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The Ghastly One documentssometimes
in excruciating detail and other times in a manner so telescoped as to lose the reader
entirelythe career of exploitation filmmaker Andy Milligan. Milligan is
a forgotten figure in film, a man who directed 29 movies between 1965 and 1988. The reason
for Milligans lack of status is fairly simplehis movies were garbage. He
worked in the Times Square exploitation film industry, and he made movies with titles like
Gutter Trash, Torture Dungeon, Bloodthirsty Butchers and Fleshpot On 42nd Street, shot for no money and with
little regard for any conventional measure of quality. As McDonough writes,
Milligans films were unique by any standards...first and foremost there were
the punishing budgets. Most of his sexploitation films hovered around the poverty
level$10,000 total cost. Then there was the 16mm Auricon camera, totally
inappropriate for features. Its optical sound sync delay forced Milligan to stage
everything in long, rehearsed sections, and even then the sound quality was marginal...To
save money on raw stock, Milligan used short endssnippets of garbage left over from
big film rolls used on mainstream shootswhich would frequently run out in the middle
of a take. Theres more (and more, and more) about Milligans pitiful
working methods in The Ghastly One, along with
horror stories of directorial abusiveness on-set; a gay misogynist, he apparently took a
vibrant pleasure in torturing his actresses, both on camera and off. These are movies that
dont bear memorialization, unless the reader is a video-store clerk looking to
out-hip his fellows.
Fortunately, theres a larger narrative here. Even McDonough seems eventually to realize, after repeated attempts to glorify the inchoate rants Milligan committed to film, that his subject is unworthy of an entire book, so he expands his scope to discuss the rise and fall of the Times Square grind-house theater circuit. Having spent years hanging around the old theaters, watching cheap horror movies and kung-fu imports along with the sexploitation films that teased audiences in the years before hardcore pornography was widely accepted, McDonough tells all he knows about the men (and one woman) who owned the theaters, and competed viciously for every dollar on the street. The story of the theater owners, who demanded a constant stream of cheap product and screwed the creators at every opportunity, is far more fascinating than that of the hacks who filled the projectors with, in McDonoughs words, strange, crummy picturesbad gases emitted from the fevered minds of males poised on the scary ledge of sixties sexual freedom. A better book than The Ghastly One would have focused its attention on producers like Radley Metzger (who also worked as hardcore porn director Henry Paris) or Stanley Bordens American Film Distribution, or William Mishkin. Mishkins ability to earn huge grosses from meager product was legendary, even though everybody knew Bills pictures were awful. The ability to make an awful movie is no talent at all. Making money from awful movies is a subject worthy of investigation.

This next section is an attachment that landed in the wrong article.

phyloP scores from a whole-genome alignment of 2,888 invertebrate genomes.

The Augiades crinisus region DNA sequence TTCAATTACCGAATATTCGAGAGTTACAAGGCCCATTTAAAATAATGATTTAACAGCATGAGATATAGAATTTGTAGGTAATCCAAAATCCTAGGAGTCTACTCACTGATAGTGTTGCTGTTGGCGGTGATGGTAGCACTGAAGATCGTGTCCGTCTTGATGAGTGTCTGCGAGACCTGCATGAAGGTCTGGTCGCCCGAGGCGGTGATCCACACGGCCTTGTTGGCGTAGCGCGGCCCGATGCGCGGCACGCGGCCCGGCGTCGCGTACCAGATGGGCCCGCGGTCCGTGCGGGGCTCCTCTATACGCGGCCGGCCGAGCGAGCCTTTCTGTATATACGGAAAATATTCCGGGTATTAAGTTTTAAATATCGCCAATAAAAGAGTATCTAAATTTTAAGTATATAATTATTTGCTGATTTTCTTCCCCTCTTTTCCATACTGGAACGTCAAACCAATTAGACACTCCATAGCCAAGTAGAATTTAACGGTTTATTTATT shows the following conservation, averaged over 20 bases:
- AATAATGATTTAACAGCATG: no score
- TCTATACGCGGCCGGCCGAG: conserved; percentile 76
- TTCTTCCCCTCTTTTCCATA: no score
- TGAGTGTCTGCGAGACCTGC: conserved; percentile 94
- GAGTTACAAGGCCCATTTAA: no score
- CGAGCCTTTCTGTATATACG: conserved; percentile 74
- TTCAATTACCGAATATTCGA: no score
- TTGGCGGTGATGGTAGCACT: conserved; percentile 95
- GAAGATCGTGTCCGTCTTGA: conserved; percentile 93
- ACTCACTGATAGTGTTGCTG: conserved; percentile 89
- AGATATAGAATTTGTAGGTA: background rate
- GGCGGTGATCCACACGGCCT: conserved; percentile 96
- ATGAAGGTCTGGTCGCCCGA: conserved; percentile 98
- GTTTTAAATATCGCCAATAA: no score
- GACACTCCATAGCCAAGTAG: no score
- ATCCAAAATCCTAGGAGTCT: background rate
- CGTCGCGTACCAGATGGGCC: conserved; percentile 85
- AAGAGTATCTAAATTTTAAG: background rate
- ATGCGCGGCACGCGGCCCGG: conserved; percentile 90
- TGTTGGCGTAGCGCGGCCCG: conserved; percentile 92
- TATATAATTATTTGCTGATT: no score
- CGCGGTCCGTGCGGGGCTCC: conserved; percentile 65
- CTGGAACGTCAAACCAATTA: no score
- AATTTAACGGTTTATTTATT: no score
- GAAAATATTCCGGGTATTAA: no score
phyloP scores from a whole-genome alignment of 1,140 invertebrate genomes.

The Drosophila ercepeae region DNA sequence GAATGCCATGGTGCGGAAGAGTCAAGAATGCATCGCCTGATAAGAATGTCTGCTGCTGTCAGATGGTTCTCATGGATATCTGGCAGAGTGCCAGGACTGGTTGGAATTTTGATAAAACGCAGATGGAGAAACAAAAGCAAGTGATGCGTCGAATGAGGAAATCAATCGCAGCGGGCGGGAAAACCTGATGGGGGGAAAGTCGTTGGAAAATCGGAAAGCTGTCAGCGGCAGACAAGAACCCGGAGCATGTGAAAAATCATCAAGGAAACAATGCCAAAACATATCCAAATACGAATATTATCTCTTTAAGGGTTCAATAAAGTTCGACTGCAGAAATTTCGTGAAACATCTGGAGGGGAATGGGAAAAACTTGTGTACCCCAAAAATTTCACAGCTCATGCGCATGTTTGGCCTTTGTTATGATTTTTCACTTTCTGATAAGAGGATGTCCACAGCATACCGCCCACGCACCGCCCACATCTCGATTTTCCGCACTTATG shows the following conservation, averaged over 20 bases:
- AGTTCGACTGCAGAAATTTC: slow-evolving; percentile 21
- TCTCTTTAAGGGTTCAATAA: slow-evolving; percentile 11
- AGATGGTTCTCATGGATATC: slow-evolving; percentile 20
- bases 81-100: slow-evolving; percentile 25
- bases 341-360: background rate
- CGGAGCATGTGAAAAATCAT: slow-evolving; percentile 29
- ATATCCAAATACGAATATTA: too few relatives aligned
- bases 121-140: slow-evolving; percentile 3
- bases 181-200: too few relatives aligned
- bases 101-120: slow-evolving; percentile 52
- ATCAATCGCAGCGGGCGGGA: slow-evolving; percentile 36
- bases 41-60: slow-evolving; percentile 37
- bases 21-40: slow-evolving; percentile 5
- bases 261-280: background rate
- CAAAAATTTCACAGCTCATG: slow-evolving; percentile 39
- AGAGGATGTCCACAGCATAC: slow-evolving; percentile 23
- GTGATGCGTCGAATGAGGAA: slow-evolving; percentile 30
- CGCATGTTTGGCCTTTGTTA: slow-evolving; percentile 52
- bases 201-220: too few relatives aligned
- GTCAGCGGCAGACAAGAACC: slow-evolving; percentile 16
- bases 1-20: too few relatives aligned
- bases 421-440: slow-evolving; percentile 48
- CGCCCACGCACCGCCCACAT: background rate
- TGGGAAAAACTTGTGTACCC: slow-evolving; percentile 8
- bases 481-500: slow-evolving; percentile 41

The Ghastly One is a moderately entertaining book only when it realizes this, and steps back far enough from its titular subject to perceive the greater reality at work. Andy Milligan was a factotum, a small cog in a vast machine. The machine is interesting; he is not. No amount of hipster posturing could make his movies anything more than amateurish dreck, and to insist that they are worthy of detailed analysis only reveals the atrophy of critical skills which is the inevitable result of too much time spent seeking cheap giggles from garbage.